Many people dream of having a beach all to themselves. Because we have a boat, we often get to be on deserted beaches. But you can find deserted, and semi-deserted beaches in Florida, at certain times. It also helps if you have a boat with a low draft.
These photos are just a few from the past six years of travels.
Near Ponce Inlet, by Boat
It can be tricky boating around here. Storms can make changes to the boating lanes by shifting the sand around.
L-R below are all photos from travels north to the Ponce Inlet area. That pretty little river with the blue-green water is no longer there. The beach area is part of Disappearing Island, which is a popular place for boaters to hang out at low tide. On this particular day, the place was not deserted, but close enough. A boater further down the channel needed help pushing his boat off the sand.
The last time we went up that way, to the Inlet, the sand had shifted, and everything looked different.
Go during the week because this place is packed on weekends, and especially when the weather is hot.
Ponce Inlet and Park Beaches by Car
Drive over the North Causeway in New Smyrna and take a left on Peninsula Ave.. At the end of the road is Smyrna Dunes Park. All photos below come from that area. It is the end of the peninsula that is one side of Ponce Inlet and the park wraps around from the beach side to the river side. It is also a dog park, so be ready for dogs. They are not supposed to run free, but people do it.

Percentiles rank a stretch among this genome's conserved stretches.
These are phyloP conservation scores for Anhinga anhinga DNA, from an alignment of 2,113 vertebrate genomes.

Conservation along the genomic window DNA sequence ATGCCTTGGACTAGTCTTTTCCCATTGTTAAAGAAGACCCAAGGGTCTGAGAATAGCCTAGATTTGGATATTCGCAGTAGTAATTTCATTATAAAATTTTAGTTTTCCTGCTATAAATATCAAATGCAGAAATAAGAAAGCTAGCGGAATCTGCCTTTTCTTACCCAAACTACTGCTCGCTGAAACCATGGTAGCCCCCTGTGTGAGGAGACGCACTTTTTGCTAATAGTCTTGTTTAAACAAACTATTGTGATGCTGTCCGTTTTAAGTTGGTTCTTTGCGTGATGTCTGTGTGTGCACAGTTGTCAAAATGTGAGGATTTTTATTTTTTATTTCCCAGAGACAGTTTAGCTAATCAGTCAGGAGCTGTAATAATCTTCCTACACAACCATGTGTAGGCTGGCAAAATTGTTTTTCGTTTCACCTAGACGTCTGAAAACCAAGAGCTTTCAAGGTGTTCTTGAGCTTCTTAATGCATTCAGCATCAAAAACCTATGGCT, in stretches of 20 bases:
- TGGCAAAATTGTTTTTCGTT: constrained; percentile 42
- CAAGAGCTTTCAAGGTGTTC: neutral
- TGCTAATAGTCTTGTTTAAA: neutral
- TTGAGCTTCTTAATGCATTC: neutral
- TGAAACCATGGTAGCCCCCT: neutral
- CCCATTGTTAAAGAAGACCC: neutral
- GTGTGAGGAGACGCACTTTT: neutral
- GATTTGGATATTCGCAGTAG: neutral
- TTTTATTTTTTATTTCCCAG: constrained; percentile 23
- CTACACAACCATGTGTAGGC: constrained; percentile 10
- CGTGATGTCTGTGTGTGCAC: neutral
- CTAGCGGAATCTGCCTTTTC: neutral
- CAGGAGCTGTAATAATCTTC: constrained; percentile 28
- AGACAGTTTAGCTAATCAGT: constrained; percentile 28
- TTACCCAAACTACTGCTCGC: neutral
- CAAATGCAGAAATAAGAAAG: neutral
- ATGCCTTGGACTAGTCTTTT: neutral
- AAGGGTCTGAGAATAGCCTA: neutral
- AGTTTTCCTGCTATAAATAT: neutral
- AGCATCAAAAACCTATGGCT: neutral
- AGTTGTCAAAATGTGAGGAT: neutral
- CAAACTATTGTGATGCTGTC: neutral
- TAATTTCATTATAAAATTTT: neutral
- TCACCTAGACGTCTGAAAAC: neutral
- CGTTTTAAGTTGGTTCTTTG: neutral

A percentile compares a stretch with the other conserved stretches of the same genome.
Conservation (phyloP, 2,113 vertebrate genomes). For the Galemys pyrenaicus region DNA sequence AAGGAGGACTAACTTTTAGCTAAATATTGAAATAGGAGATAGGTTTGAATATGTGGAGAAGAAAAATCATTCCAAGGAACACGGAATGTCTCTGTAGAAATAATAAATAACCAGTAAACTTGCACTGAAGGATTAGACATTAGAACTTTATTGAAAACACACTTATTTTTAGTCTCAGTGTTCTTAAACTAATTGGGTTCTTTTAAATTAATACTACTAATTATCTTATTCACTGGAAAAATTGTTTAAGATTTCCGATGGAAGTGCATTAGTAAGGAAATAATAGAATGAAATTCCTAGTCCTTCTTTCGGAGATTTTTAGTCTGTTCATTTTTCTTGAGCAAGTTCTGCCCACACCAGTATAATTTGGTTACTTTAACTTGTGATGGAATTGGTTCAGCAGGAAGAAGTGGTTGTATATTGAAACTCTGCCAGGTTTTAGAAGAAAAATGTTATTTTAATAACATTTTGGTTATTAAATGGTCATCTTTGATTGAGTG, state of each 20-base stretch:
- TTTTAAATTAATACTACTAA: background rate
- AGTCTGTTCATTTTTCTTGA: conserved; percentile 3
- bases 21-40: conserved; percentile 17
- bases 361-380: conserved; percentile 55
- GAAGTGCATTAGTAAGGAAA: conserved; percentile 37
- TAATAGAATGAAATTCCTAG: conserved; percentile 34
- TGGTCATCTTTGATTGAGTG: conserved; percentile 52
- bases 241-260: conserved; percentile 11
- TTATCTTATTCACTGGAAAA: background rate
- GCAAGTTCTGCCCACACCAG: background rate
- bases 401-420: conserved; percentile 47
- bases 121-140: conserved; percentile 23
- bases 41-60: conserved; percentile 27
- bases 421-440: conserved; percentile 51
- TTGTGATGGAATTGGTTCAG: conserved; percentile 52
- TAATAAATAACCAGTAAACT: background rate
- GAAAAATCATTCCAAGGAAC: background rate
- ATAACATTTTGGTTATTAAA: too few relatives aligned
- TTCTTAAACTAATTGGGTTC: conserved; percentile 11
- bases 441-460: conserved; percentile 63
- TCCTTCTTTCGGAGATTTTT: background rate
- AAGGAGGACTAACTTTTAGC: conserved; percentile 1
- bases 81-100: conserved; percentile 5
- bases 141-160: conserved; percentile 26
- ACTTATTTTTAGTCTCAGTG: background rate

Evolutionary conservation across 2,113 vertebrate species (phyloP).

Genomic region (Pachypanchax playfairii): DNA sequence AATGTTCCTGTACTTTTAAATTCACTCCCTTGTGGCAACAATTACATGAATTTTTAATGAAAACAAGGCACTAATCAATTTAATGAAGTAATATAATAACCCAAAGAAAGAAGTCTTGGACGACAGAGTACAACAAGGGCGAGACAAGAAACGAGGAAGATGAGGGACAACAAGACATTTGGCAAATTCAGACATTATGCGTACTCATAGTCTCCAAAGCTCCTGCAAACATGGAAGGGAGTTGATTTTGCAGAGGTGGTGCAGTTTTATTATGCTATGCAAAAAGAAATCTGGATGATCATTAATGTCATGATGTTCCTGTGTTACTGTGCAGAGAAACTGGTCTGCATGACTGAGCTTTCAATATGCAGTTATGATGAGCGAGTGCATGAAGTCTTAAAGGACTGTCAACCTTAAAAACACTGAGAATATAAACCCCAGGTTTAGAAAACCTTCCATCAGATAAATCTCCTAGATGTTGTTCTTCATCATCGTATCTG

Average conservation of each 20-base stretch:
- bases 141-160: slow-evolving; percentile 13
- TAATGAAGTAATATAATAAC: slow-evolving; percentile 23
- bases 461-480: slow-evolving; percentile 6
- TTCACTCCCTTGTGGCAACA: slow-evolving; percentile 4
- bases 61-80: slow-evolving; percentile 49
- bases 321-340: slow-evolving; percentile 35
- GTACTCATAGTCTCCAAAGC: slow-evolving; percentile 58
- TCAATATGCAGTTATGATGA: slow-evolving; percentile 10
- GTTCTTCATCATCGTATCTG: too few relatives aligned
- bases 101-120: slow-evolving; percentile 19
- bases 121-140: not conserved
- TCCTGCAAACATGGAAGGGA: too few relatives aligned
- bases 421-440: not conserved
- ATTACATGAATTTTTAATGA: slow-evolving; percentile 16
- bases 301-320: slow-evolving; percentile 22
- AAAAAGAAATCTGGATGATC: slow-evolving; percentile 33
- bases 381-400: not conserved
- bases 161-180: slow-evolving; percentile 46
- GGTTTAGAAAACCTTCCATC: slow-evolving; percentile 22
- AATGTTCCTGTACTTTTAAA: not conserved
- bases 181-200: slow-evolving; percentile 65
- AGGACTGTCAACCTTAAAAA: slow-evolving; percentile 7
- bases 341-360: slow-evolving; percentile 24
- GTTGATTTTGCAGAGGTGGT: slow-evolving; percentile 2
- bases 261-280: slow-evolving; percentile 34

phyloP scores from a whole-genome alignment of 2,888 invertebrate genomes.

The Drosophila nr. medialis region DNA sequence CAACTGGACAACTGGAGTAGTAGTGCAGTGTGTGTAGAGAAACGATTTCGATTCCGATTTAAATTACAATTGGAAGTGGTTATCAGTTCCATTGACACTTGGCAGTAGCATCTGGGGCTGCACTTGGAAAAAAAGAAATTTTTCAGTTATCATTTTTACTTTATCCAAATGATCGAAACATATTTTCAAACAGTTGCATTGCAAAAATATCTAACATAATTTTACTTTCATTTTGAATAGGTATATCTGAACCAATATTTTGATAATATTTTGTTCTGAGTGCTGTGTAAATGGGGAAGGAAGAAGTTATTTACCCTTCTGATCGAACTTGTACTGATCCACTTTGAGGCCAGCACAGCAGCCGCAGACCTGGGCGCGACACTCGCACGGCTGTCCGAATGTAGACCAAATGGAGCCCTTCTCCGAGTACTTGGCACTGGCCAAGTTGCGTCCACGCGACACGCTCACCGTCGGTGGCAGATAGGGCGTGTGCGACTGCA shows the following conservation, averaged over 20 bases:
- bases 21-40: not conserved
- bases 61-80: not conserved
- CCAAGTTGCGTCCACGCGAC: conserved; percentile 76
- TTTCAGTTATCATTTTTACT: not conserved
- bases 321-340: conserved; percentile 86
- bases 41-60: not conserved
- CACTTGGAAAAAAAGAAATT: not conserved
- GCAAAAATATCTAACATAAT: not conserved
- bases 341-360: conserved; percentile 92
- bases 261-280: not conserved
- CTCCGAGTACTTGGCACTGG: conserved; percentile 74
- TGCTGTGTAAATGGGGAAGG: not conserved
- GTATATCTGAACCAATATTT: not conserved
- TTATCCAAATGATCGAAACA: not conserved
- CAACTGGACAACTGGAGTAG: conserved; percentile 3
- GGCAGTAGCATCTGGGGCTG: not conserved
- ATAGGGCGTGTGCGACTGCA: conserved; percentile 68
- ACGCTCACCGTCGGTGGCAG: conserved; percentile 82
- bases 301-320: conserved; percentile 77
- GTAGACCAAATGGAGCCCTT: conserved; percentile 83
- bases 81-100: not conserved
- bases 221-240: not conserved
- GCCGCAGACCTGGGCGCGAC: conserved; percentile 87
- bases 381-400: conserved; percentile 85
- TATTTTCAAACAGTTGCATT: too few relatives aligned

Parking at the park can be tough at busy times. And it costs money. However, if you go early in the day, or late in the day, you may be practically alone here. And when the tide is out, the beach is huge and wide.
Drive onto the beach and walk around the jetty and it will bring you to the same place.
Most Visited By Us
When we go boating, we usually visit the places below. Three Sisters is a group of islands at low tide. At high tide it is all shallow water. We take the boat in behind the big island and anchor. Then we explore, swim and / or fish.
This is where I’ve seen some wonderful wildlife like a living sand dollar, tiny sea star, and big red hermit crab. There were lots of stingrays in the water one time that made walking a bit creepy. We have to hit the area at low tide or it’s not as much fun. And sometimes low tide is too high to create dry ground. You never know.
The first photo below is the channel pass that leads from the main channel to the backwater area. We mostly stay out of the main channel as there are lots of “no wake” zones which makes travel slow. Also, the backwater islands are where we see the good stuff.
The big photo below is where we stop quite often. It’s a good place to swim and cool off. Shelling is not so great, but I’ve found some interesting things on this beach, like olive shells (a rare find here), a pretty knobbed whelk, and there are always hermit crabs.
The ocean beach is never truly deserted. With condos and houses all along the coast, someone is always out on the beach. During the day it is a drive-on beach. I visited after a storm that blew in jellyfish and made the sand bumpy and full of ruts. I pretty much had the beach to myself.
When a storm is rolling in, the beach empties pretty quickly too. But of course no one should be on the beach during a thunderstorm.
The Inlet beaches are usually a lot less crowded than the drive-on beach.
The condos visible in both photos below (they are just above the white truck in the storm photo) are the same group of condos. The storm photo was taken from the ocean beach. The other photo is from an island beach across the river that runs behind the condos.